1. What is PUE, and why is it an important place to start when considering how to reduce data center power consumption? What value of PUE should data center managers strive for?
2. Describe the five methods recommended by Google for reducing power consumption.
3. How much of the world's global greenhouse gases are the result of computing? List several factors that will tend to retard or accelerate data center power consumption both globally and in the United States.
4. Where do you suspect that data-center power consumption will be greatest: developing and emerging economies or already developed economies? Why?
5. Imagine that a company has developed an advanced technology that allows it to reduce its data-center requirements by an unprecedented amount, and creates a competitive advantage for the company in the data-center market. Why should it share that technology with other data-center firms? If this firm does not share its techniques, the rest of the industry will continue to operate less efficient centers, and increase global emissions of greenhouse gases above what they would otherwise be.
6. Should the government or an industry association regulate the carbon emissions of the data center industry as they do the airline industry? Or the automobile industry? Or is it sufficient to rely on the competitive market place to drive down energy consumption in data centers?
Case 2 - Salesforce.com: SFA on the iPhone and iPod Touch
Salesforce.com develops a mobile sales force management application for the iPhone using Apple's iPhone software development platform (SDK). A striking, contemporary example of the emerging digital platform where most computing will take place by 2015.
Salesforce.com is a leading provider of software-as-a-service applications delivered over the Internet. The SaaS model is a departure from traditional software bought and installed on machines locally. Salesforce.com has been very successful and has shaken up the software industry with its innovative business model. More information on Salesforce.com is available in Chapter 5 of the text.
Apple is another company known for creative, disruptive new technologies and business models. One of its most recent products, the iPhone, represents this kind of technology. Apple opened up its iPhone platform to third-party developers shortly after releasing it. They provide what's known as the iPhone SDK (software development kit) to developers free of charge.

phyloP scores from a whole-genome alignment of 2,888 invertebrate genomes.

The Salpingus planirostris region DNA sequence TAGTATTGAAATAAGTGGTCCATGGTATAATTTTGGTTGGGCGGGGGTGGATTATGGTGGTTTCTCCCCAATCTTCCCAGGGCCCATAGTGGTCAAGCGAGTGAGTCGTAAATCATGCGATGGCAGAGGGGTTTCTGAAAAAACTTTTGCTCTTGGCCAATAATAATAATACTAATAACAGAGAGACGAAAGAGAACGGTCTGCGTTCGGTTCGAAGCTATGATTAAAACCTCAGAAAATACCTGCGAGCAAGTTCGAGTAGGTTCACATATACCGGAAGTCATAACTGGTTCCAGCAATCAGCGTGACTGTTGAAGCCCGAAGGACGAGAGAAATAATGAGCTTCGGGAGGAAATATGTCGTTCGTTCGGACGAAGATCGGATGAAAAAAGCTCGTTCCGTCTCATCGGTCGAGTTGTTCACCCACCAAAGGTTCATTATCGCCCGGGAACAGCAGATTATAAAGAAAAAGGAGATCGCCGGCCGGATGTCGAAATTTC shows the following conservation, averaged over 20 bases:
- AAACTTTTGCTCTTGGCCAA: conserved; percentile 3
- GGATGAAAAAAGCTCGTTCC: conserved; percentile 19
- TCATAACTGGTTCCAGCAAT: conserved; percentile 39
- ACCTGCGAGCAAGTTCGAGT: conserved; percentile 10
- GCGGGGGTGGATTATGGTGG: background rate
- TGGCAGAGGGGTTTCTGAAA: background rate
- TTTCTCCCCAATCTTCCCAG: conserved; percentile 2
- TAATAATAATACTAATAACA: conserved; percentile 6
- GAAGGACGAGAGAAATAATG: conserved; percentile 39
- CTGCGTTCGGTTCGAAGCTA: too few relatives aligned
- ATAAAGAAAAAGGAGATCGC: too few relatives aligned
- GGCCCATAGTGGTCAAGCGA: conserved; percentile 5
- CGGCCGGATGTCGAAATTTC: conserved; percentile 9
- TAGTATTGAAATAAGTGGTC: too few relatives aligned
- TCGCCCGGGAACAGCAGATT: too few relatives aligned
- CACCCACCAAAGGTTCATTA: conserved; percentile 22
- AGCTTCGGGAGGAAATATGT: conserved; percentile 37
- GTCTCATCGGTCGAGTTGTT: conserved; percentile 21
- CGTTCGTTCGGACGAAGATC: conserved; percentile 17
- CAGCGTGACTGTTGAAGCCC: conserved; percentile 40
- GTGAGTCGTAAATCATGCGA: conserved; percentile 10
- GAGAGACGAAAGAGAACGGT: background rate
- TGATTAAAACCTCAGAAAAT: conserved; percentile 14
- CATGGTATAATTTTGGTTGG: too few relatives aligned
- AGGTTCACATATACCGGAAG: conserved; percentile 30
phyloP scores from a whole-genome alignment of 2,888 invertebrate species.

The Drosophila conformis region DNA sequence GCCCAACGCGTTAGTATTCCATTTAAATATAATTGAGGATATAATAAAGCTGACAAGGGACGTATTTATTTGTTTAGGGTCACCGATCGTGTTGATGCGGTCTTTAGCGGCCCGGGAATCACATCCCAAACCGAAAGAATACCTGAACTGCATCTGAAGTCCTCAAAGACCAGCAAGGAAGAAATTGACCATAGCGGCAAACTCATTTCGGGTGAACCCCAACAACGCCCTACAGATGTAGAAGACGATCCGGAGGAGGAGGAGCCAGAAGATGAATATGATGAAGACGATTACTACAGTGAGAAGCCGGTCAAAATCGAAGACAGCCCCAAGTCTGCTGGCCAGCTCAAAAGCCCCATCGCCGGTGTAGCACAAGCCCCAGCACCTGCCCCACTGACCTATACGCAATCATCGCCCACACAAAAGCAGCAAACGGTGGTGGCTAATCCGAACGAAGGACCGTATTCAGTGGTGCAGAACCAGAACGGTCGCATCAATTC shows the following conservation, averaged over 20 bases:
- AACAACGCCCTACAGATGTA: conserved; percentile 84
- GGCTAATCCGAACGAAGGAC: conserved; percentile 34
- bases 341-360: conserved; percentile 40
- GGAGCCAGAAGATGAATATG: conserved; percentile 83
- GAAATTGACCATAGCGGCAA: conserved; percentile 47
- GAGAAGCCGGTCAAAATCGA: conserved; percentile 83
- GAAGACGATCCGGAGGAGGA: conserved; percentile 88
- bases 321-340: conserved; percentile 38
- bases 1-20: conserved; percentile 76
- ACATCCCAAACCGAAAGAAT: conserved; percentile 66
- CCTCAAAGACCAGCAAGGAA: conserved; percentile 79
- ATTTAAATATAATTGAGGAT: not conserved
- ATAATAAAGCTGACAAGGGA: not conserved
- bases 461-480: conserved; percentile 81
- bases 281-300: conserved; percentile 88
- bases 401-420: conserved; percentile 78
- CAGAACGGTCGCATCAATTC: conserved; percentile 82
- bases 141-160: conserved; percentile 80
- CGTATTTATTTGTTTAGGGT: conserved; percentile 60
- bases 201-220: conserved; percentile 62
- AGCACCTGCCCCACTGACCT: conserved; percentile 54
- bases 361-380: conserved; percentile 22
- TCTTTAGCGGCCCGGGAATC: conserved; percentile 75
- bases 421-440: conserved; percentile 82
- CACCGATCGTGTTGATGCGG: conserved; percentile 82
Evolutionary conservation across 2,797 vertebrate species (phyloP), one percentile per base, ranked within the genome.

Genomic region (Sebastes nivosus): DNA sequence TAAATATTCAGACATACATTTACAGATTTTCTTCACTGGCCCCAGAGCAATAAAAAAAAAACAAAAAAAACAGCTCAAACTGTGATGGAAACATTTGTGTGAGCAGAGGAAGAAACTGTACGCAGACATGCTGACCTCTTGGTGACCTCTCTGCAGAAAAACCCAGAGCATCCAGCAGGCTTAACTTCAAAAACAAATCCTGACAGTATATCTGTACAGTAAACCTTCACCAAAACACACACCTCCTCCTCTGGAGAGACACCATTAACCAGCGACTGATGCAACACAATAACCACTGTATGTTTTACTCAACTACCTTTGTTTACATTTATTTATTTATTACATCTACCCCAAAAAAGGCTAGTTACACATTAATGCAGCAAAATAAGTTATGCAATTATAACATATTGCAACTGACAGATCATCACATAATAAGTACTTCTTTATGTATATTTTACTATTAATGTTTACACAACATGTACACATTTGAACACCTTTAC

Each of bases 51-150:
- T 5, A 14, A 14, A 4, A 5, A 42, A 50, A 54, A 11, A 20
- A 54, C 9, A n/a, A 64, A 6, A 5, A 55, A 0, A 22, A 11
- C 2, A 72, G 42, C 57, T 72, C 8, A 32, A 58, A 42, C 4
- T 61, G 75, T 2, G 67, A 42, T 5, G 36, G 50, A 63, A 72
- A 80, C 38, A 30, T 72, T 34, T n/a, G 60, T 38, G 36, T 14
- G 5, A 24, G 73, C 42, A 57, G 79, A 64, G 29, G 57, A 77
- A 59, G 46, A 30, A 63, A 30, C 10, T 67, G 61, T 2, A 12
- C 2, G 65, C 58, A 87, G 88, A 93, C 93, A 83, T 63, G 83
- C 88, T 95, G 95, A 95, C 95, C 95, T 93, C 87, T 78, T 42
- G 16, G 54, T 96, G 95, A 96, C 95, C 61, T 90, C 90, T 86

This iPhone is very different from other smartphones because of its third-party development environment. Third-party applications make the iPhone unique, and the iPhone is an example of an open development platform being beneficial to the parent company. Salesforce.com is just one of many companies hoping to take advantage of the iPhone platform to broaden the market for its applications.
This video is a demonstration of a Salesforce SFA application, just one of Salesforce's 63,000 platform applications. It allows users to manager contracts, accounts, and leads: "what they're selling and who they're selling it to." The sophistication of the iPhone SDK is evident throughout the video, as the demonstration displays the use of the touch screen and other advanced functionality.
Other unique features of the iPhone SDK described in the video are the capacity to store data on the iPhone itself, so that connectivity to the Internet isn't required to use the application; the ability to sort deals based on a variety of different metrics, including progress, dollar amount, and name; and the ability of the SDK to "speak to the force.com API," or, in other words, to interface with applications via the Internet to provide real-time updates (such as incoming deals).
For Apple, Salesforce.com's partnership means that Salesforce.com account holders will be more likely to buy an iPhone to use their applications; for Salesforce, the iPhone represents a large, lucrative market to which they can market their applications. Salesforce itself uses an open development platform to generate new applications, and other companies are following suit.
1. What are some examples of "disruptive" products created by Apple? How disruptive of a product is the iPhone and why?
2. Describe some of the unique ways Salesforce's SFA application uses the iPhone's features, including at least one not mentioned above.
3. What other companies or Web sites that you know of have open development platforms?
4. What advantages does the SFA application have for salespeople? If you were a salesperson, how would you use it?
5. Who benefits more from the partnership between the two companies, Salesforce.com or Apple? Explain your answer.